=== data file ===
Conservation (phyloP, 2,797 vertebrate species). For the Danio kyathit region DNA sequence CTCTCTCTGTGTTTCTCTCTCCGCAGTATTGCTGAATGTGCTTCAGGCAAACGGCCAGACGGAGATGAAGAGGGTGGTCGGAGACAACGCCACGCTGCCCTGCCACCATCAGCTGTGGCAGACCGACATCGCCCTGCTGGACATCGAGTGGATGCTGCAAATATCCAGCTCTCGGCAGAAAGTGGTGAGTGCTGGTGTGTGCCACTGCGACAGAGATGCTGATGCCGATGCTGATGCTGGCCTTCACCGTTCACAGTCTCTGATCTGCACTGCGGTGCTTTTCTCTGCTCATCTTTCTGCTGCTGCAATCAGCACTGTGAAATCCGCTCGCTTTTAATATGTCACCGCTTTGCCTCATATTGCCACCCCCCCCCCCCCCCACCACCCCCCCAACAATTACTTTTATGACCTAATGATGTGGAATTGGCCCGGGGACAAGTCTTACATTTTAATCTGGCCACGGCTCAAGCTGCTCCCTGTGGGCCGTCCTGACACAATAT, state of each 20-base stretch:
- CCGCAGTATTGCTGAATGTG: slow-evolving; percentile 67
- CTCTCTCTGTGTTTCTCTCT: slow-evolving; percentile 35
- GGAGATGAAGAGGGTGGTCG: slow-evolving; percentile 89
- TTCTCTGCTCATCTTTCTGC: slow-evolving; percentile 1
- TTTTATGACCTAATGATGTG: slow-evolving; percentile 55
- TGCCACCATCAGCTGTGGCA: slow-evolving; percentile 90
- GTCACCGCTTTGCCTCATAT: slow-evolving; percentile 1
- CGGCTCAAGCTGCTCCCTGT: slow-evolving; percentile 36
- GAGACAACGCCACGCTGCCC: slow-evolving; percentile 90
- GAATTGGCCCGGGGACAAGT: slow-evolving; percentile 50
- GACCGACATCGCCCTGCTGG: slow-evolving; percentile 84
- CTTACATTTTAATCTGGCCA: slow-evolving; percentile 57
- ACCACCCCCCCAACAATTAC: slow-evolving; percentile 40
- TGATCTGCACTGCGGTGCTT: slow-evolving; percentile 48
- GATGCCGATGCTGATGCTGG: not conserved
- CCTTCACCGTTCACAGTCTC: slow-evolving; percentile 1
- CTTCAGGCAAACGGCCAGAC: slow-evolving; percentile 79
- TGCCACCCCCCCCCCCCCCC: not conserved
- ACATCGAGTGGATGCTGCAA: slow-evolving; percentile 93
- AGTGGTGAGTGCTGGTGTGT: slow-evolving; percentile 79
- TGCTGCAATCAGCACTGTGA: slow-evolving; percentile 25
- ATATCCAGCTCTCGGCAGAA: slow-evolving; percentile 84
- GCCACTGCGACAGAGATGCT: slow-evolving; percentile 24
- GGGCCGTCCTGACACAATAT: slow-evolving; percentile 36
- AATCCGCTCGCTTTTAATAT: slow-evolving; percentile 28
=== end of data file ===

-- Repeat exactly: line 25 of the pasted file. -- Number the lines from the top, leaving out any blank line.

- GGGCCGTCCTGACACAATAT: slow-evolving; percentile 36